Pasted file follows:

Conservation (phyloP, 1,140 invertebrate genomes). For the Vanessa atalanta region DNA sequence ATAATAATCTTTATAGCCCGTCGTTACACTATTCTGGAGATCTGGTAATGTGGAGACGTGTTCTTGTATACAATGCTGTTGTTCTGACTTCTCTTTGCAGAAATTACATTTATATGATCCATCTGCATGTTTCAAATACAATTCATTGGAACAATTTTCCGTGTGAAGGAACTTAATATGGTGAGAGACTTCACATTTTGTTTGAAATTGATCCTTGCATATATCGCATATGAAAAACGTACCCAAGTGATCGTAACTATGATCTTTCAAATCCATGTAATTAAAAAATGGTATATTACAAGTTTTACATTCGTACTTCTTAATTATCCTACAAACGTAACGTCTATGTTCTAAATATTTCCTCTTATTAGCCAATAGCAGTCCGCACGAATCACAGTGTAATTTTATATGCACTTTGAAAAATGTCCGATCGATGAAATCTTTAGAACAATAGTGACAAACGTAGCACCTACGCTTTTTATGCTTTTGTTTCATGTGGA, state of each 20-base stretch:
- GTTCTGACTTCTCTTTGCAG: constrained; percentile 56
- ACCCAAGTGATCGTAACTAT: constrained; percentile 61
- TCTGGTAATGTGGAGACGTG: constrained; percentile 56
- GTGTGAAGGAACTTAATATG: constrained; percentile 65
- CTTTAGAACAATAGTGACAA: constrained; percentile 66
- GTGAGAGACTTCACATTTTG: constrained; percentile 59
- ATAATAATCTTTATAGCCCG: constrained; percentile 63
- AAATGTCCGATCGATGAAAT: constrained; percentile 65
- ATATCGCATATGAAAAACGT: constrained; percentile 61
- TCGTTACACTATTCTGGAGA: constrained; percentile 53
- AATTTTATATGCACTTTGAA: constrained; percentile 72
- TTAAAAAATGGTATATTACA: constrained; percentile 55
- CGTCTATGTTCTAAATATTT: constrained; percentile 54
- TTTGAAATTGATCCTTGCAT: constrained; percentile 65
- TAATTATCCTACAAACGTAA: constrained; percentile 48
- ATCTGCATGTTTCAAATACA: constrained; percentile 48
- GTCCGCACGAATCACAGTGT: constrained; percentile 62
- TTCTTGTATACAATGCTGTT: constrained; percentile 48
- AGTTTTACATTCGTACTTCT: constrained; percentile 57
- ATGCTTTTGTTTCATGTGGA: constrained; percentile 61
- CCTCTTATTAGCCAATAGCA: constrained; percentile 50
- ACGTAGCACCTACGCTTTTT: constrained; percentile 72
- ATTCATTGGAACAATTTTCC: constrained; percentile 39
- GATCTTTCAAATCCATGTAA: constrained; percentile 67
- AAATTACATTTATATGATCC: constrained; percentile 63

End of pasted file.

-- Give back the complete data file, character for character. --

Conservation (phyloP, 1,140 invertebrate genomes). For the Vanessa atalanta region DNA sequence ATAATAATCTTTATAGCCCGTCGTTACACTATTCTGGAGATCTGGTAATGTGGAGACGTGTTCTTGTATACAATGCTGTTGTTCTGACTTCTCTTTGCAGAAATTACATTTATATGATCCATCTGCATGTTTCAAATACAATTCATTGGAACAATTTTCCGTGTGAAGGAACTTAATATGGTGAGAGACTTCACATTTTGTTTGAAATTGATCCTTGCATATATCGCATATGAAAAACGTACCCAAGTGATCGTAACTATGATCTTTCAAATCCATGTAATTAAAAAATGGTATATTACAAGTTTTACATTCGTACTTCTTAATTATCCTACAAACGTAACGTCTATGTTCTAAATATTTCCTCTTATTAGCCAATAGCAGTCCGCACGAATCACAGTGTAATTTTATATGCACTTTGAAAAATGTCCGATCGATGAAATCTTTAGAACAATAGTGACAAACGTAGCACCTACGCTTTTTATGCTTTTGTTTCATGTGGA, state of each 20-base stretch:
- GTTCTGACTTCTCTTTGCAG: constrained; percentile 56
- ACCCAAGTGATCGTAACTAT: constrained; percentile 61
- TCTGGTAATGTGGAGACGTG: constrained; percentile 56
- GTGTGAAGGAACTTAATATG: constrained; percentile 65
- CTTTAGAACAATAGTGACAA: constrained; percentile 66
- GTGAGAGACTTCACATTTTG: constrained; percentile 59
- ATAATAATCTTTATAGCCCG: constrained; percentile 63
- AAATGTCCGATCGATGAAAT: constrained; percentile 65
- ATATCGCATATGAAAAACGT: constrained; percentile 61
- TCGTTACACTATTCTGGAGA: constrained; percentile 53
- AATTTTATATGCACTTTGAA: constrained; percentile 72
- TTAAAAAATGGTATATTACA: constrained; percentile 55
- CGTCTATGTTCTAAATATTT: constrained; percentile 54
- TTTGAAATTGATCCTTGCAT: constrained; percentile 65
- TAATTATCCTACAAACGTAA: constrained; percentile 48
- ATCTGCATGTTTCAAATACA: constrained; percentile 48
- GTCCGCACGAATCACAGTGT: constrained; percentile 62
- TTCTTGTATACAATGCTGTT: constrained; percentile 48
- AGTTTTACATTCGTACTTCT: constrained; percentile 57
- ATGCTTTTGTTTCATGTGGA: constrained; percentile 61
- CCTCTTATTAGCCAATAGCA: constrained; percentile 50
- ACGTAGCACCTACGCTTTTT: constrained; percentile 72
- ATTCATTGGAACAATTTTCC: constrained; percentile 39
- GATCTTTCAAATCCATGTAA: constrained; percentile 67
- AAATTACATTTATATGATCC: constrained; percentile 63